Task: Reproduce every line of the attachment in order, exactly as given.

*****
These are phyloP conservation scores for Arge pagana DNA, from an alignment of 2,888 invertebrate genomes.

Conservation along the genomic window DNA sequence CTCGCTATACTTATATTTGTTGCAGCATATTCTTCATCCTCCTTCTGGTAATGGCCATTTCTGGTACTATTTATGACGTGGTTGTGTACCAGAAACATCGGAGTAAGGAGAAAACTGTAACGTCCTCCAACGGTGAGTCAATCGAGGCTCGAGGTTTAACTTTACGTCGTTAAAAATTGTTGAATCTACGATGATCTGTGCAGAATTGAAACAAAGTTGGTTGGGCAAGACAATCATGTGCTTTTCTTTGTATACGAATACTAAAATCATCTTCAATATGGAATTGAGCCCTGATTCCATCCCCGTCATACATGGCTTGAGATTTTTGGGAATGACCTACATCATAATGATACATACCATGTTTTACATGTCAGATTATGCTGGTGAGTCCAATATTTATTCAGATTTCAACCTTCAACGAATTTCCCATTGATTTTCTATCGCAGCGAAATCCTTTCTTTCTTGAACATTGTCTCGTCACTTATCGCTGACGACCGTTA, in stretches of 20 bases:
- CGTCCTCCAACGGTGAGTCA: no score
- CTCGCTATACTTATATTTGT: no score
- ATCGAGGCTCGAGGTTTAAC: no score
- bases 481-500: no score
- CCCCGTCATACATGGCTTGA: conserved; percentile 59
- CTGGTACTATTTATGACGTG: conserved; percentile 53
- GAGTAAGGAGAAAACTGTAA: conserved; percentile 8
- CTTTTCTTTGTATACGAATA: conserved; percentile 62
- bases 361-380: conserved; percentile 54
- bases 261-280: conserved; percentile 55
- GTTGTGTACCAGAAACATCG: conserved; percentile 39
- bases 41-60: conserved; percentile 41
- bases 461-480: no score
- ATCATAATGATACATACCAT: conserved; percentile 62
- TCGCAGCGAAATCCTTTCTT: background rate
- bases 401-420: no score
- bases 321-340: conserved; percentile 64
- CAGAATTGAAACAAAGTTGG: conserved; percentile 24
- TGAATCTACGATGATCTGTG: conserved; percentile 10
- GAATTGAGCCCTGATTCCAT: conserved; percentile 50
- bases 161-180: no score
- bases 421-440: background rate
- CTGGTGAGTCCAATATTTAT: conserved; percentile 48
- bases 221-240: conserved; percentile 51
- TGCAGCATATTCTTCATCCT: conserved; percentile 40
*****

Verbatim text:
These are phyloP conservation scores for Arge pagana DNA, from an alignment of 2,888 invertebrate genomes.

Conservation along the genomic window DNA sequence CTCGCTATACTTATATTTGTTGCAGCATATTCTTCATCCTCCTTCTGGTAATGGCCATTTCTGGTACTATTTATGACGTGGTTGTGTACCAGAAACATCGGAGTAAGGAGAAAACTGTAACGTCCTCCAACGGTGAGTCAATCGAGGCTCGAGGTTTAACTTTACGTCGTTAAAAATTGTTGAATCTACGATGATCTGTGCAGAATTGAAACAAAGTTGGTTGGGCAAGACAATCATGTGCTTTTCTTTGTATACGAATACTAAAATCATCTTCAATATGGAATTGAGCCCTGATTCCATCCCCGTCATACATGGCTTGAGATTTTTGGGAATGACCTACATCATAATGATACATACCATGTTTTACATGTCAGATTATGCTGGTGAGTCCAATATTTATTCAGATTTCAACCTTCAACGAATTTCCCATTGATTTTCTATCGCAGCGAAATCCTTTCTTTCTTGAACATTGTCTCGTCACTTATCGCTGACGACCGTTA, in stretches of 20 bases:
- CGTCCTCCAACGGTGAGTCA: no score
- CTCGCTATACTTATATTTGT: no score
- ATCGAGGCTCGAGGTTTAAC: no score
- bases 481-500: no score
- CCCCGTCATACATGGCTTGA: conserved; percentile 59
- CTGGTACTATTTATGACGTG: conserved; percentile 53
- GAGTAAGGAGAAAACTGTAA: conserved; percentile 8
- CTTTTCTTTGTATACGAATA: conserved; percentile 62
- bases 361-380: conserved; percentile 54
- bases 261-280: conserved; percentile 55
- GTTGTGTACCAGAAACATCG: conserved; percentile 39
- bases 41-60: conserved; percentile 41
- bases 461-480: no score
- ATCATAATGATACATACCAT: conserved; percentile 62
- TCGCAGCGAAATCCTTTCTT: background rate
- bases 401-420: no score
- bases 321-340: conserved; percentile 64
- CAGAATTGAAACAAAGTTGG: conserved; percentile 24
- TGAATCTACGATGATCTGTG: conserved; percentile 10
- GAATTGAGCCCTGATTCCAT: conserved; percentile 50
- bases 161-180: no score
- bases 421-440: background rate
- CTGGTGAGTCCAATATTTAT: conserved; percentile 48
- bases 221-240: conserved; percentile 51
- TGCAGCATATTCTTCATCCT: conserved; percentile 40